That adds up to plenty of reasons for Helton to return for the final year on his contract, an opportunity he has been led to believe will be there."Going into [the surgery, there] was always a good chance [of a comeback]," said Helton. "All in all, I have been really pleased the pain is gone. I felt like I should have been walking a week after the surgery even though you take it easy. But you hear some horror stories about the hip surgeries, and I was very fortunate and blessed that mine went really well.'' It has gone so well that Helton is optimistic about what lays ahead. "I'm not getting in baseball shape yet, but I'm working out, doing the things that go with the rehab process, getting both hips strengthened, so when I do start the offseason workout, there will be no issues.'' Helton does remain cautious about where his rehab will lead. Helton is adamant that if he does play in 2013, he will accept a limited role, but it won't be similar to the one Jason Giambi has filled the past three years with the Rockies, where he pinch-hits with rare appearances in the lineup. "I wouldn't be away from my family to pinch-hit,'' said Helton, who turned 39 in August. "I mean, obviously I am pushing 40, and you know I can't be out there every day. That is impossible. There are days I wake up and I am wondering, like a lot of people, how I am going to tie my shoe that day.
"From that point, I know there are going to be days when I am not going to out there and perform, but the days that I do feel good and feel like I can go out there and hit there all over the ballpark, I want to be out there.''And it is all about Helton wanting to walk away on his own terms. It's not about money. Helton restructured his contract two years ago to help the Rockies have budget space for multiyear deals for Carlos Gonzalez and Troy Tulowitzki, and his guarantee is $5 million in 2013. Helton has made more than $150 million during his career, and he has been careful with his money over the years. And it's not about a good-bye tour, along the lines of Chipper Jones. "I respect Chipper and what he did, but that's not me," Helton said. Never has been. For Helton, it's about playing the game, competing and winning. It's about him being a part of the winning formula, even if he assumes a secondary role in his final days as a player.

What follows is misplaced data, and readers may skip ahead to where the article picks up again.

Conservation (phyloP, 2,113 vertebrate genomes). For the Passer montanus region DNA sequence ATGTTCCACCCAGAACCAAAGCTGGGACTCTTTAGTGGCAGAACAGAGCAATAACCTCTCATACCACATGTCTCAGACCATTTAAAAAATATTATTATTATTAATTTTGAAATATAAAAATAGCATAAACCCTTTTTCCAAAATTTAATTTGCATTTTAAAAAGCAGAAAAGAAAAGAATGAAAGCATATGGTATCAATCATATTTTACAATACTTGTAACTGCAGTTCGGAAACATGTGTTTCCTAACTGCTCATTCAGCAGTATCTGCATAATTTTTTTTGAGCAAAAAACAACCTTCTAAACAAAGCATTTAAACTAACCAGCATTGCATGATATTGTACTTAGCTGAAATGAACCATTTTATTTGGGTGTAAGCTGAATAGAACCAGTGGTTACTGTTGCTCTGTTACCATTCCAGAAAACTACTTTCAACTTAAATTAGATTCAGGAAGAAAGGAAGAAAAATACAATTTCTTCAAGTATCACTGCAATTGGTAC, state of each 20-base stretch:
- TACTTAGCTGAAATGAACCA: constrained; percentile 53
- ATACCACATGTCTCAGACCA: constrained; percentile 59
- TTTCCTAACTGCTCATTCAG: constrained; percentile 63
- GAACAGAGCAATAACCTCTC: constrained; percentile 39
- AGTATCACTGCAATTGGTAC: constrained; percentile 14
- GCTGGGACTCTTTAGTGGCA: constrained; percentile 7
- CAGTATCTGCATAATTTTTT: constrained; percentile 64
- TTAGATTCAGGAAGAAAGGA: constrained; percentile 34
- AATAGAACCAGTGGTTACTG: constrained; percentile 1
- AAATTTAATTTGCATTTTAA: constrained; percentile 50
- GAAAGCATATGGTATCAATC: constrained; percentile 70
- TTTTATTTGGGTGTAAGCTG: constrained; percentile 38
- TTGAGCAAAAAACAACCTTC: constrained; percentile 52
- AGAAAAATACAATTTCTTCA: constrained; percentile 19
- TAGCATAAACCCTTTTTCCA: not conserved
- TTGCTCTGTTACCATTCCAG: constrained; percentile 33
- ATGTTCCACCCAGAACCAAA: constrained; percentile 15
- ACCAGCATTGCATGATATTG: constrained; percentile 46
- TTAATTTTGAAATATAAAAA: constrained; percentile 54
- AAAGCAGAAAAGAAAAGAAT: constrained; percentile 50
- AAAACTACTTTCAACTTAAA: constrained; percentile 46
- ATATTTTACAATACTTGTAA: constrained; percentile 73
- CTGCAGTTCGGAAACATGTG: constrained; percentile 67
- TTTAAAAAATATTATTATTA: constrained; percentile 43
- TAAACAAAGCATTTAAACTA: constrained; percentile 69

That's why he had hope for 2012 at the start of the season, only to be slapped back to reality by mid-July.
Tracy Ringolsby is a columnist for MLB.com. This story was not subject to the approval of Major League Baseball or its clubs.